Medellín Foto Camp 2016

Camilo Echavarría explaining the process of developing his photobook, Illustrated Landscapes

As a follow up to last year's US trip, this year's fototazo workshop initiative was the Medellín Foto Camp 2016. Nine former fototazo microgrant recipients took part including Alejandra AriasAndrés SánchezAura LambertinezEdwin Ochoa VélezEric RobledoJuliana Henao AlcarazMargarita ValdiviesoMónica Lorenza Taborda and Natalia Lopera. The workshop focused on helping them transform their work into photobooks. 

We began the workshop in May with Mariela Sancari who worked with the students for two days in Medellín to help them produce their initial maquettes.

Margarita making an astute point during a conversation with Mariela Sancari

Andrés, Juliana, Mariela Sancari, Edwin, Margarita and Natalia after putting in a long day

In July, the group continued to develop their book projects with the help of online mentors Juan OrrantiaJeff RichIrina Rozovsky and Alejandro Cartagena. Each participant had the opportunity to speak with two mentors by Skype to get personalized feedback on their early maquette and suggestions on how to develop it.

In August, Camilo Echavarría and Juliana Vélez presented their photobook working process to the participants during a workshop at CreaLab in Medellín. Juliana also gave a presentation about the various forms the photobook takes in the contemporary context. Gabriel Mario Vélez and I gave the participants afternoon critiques on the maquettes to assess their progress and give comments on their work to help them prepare for final reviews. 

Camilo Echavarría presenting Illustrated Landscapes

Workshop participants checking out photobooks Juliana Vélez brought to the workshop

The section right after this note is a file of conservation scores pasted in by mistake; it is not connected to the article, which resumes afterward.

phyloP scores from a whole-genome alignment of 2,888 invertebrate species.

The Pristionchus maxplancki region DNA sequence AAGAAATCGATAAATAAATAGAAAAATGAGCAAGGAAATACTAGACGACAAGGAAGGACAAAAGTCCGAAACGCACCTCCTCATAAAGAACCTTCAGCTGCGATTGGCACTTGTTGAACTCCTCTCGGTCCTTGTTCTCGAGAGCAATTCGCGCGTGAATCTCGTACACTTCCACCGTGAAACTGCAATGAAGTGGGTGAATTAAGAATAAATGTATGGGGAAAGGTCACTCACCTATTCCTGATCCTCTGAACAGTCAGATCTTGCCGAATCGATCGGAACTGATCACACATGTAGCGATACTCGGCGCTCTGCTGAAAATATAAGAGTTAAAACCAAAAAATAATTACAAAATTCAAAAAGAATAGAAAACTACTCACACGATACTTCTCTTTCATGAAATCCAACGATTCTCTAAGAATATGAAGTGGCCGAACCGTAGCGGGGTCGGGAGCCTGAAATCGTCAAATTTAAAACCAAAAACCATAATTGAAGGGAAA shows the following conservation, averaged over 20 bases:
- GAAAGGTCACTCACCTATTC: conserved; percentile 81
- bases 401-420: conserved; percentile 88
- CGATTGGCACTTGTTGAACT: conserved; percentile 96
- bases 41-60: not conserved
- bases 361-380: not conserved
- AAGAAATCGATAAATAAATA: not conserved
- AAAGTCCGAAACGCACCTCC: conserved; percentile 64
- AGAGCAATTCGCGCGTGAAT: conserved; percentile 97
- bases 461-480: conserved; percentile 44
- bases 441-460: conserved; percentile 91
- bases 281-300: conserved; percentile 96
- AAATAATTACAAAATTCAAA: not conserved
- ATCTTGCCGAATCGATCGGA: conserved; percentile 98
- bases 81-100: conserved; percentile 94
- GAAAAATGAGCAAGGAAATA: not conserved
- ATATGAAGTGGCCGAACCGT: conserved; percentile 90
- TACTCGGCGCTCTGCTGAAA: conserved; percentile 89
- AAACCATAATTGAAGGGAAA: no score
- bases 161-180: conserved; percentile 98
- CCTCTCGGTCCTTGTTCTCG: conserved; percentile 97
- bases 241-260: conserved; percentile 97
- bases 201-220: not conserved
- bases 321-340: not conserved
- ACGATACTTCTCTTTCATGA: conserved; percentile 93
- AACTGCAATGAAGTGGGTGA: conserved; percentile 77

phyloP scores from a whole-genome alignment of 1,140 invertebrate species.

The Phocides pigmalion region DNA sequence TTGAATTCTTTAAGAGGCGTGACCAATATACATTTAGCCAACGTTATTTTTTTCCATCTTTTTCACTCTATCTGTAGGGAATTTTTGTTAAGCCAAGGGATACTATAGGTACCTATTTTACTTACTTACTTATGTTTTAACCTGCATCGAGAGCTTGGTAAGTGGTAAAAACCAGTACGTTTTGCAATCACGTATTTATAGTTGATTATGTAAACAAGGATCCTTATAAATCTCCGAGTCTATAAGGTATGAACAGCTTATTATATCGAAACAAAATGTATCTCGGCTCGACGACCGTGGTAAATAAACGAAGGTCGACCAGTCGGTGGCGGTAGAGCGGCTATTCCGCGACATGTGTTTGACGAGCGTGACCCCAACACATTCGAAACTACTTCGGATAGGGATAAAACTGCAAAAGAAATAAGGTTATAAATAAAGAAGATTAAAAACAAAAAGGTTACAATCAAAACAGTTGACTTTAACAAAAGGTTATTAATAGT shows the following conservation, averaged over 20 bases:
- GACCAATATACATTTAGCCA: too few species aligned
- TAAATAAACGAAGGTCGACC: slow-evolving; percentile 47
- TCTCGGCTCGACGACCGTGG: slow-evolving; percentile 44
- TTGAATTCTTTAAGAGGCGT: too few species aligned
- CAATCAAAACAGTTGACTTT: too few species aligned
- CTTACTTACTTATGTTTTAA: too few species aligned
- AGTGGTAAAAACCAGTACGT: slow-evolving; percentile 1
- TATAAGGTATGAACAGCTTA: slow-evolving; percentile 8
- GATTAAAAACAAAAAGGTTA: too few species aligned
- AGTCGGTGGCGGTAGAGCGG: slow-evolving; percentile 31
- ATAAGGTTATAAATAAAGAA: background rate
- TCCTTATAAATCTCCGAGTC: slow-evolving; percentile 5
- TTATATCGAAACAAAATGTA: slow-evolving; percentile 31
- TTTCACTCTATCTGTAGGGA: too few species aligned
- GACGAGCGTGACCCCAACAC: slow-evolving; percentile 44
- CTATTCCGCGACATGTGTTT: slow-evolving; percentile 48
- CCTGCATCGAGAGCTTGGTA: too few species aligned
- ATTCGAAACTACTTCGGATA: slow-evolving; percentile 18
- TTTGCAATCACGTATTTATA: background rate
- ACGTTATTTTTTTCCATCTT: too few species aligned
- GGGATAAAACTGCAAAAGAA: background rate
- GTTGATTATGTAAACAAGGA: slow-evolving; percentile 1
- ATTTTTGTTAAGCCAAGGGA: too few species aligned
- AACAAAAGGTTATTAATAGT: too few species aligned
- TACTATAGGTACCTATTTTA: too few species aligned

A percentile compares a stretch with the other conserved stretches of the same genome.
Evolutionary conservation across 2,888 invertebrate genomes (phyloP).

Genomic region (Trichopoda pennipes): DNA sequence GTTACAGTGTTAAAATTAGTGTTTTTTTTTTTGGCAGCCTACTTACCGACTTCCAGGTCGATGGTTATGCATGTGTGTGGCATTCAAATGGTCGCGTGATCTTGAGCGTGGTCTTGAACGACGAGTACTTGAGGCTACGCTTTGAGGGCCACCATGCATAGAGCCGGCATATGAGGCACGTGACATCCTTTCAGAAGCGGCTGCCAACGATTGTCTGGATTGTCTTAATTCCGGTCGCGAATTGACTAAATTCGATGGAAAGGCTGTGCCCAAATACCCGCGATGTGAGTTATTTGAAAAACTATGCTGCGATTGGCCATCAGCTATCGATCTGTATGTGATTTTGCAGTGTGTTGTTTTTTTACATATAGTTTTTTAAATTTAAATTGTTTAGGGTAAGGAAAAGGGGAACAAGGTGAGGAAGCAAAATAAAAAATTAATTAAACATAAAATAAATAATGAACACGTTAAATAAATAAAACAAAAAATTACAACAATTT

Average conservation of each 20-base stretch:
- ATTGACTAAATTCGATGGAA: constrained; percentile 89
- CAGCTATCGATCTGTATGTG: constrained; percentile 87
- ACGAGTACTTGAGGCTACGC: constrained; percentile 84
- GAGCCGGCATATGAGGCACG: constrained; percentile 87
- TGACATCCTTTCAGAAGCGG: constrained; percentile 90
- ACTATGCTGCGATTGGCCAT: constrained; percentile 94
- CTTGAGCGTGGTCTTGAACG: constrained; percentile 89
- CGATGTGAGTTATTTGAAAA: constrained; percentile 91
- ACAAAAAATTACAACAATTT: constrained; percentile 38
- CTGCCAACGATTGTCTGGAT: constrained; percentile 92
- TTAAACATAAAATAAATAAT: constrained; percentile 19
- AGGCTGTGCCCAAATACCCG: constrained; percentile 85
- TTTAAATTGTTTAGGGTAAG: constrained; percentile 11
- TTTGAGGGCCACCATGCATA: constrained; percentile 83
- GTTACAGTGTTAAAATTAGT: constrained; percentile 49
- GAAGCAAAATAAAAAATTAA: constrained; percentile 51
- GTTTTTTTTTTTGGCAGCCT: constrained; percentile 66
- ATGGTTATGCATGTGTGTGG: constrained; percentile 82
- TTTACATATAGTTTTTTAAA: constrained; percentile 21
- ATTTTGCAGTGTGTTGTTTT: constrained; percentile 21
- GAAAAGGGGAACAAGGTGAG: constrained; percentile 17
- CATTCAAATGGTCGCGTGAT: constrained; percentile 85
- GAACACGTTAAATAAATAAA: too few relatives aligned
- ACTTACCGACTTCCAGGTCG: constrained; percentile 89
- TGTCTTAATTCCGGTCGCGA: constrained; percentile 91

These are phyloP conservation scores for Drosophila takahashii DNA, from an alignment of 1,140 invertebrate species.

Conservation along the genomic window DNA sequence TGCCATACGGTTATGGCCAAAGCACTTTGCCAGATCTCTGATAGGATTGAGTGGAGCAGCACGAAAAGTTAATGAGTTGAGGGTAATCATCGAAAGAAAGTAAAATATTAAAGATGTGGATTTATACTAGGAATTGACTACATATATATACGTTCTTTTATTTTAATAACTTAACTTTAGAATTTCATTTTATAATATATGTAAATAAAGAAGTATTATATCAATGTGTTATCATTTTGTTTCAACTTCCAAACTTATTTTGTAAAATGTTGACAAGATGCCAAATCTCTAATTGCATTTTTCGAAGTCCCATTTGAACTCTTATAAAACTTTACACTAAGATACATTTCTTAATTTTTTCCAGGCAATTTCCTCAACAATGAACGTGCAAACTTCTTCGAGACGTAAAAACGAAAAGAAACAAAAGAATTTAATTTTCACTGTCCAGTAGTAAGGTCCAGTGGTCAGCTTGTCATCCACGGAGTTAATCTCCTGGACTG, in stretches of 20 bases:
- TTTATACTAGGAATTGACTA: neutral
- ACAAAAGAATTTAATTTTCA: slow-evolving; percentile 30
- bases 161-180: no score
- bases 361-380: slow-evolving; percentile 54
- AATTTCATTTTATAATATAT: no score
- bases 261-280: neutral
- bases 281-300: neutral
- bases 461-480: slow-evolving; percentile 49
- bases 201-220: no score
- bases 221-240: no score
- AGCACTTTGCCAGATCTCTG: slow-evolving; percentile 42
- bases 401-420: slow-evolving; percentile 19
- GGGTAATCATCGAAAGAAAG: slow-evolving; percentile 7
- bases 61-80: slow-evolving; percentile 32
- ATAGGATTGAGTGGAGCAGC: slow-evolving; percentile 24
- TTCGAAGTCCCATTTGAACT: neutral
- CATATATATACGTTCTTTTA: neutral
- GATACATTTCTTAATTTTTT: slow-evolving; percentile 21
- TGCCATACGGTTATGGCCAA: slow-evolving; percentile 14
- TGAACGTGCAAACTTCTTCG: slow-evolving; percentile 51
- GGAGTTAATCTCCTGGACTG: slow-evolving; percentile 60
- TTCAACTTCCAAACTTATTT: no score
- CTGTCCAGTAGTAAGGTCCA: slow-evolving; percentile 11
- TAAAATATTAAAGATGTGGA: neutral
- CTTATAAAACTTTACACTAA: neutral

Juliana Vélez presenting at CreaLab

Finally, we ended the summer initiative in late August with a final presentation and critique of the work of all participants at a country house outside of Medellín with special guest critic Juan OrrantiaGabriel Mario Vélez and myself.

Mónica showing her book during final reviews

Andrés, Mónica, Aura, Aleja, Eric and Juliana taking a break during final reviews

Edwin presenting during final reviews with Juan Orrantia and Gabriel Mario Vélez

Here are links to video flipthroughs of the final projects by workshop participants; more will be added in the coming days:

Eric Robledo (Issuu presentation)

Finally, I'd like to thank the donors to Microgrant 19. You made all this possible.

Mónica creating her video photobook presentation

Aura documenting her photobook Diluvio


Interview: Al Palmer of Brown Owl Press

Al Palmer, Flood of Sunshine

Between 2011 and 2013 we featured a series called "Publisher Q&A," 24 short form interviews with publishers who run small presses, magazines and websites. The series conversations with Alec Soth, Jason Fulford, Jeffrey Ladd and many others. Links to all of the posts can be found here.

Al Palmer of Brown Owl Press read a number of those interviews at a coffee shop in Seattle when he was first planning his step into publishing and we publish an interview with him today as a kind of bookend to the original series.

fototazo: What is the backstory on how Brown Owl Press formed?

Al Palmer: I'm a photographer, I graduated in 2006. I became aware of several small-press publishers – Little Brown Mushroom, Cafe Royal (I had some work published in an early Cafe Royal release actually) and that got me thinking about the place of books within photography.

I've spent more than half of my life in the punk/hardcore music scene and the DIY ethos of fanzines, indie labels etc has heavily coloured my worldview. I guess Brown Owl Press is the photobook version of an indie record label.

Ameena Rojee, Hard Work

f: You focus on narrative photographic stories in printed form. Talk a little about how you decided to orient the press in this way.

AP: It's just where my interest in photography lies. The idea of the thread that holds the essay or project is what really interests me and I think is probably why I'm more drawn to photography in book and zine form than in a gallery.

f: What are some of the ways Brown Owl separates what it offers from other publishers?

AP: Without wanting to push for positive discrimination I'm very aware that the photography world is predominantly white, straight and male. I'm also aware that describes me. There are so many voices out there that I was determined to publish work by people who don't live the same life as me, in the same place as me. Roughly half (actually, by the end of 2016 it'll be more than half) of the books released are by female photographers, several books are by people of colour. It's not a box ticking exercise, all this work is published on merit.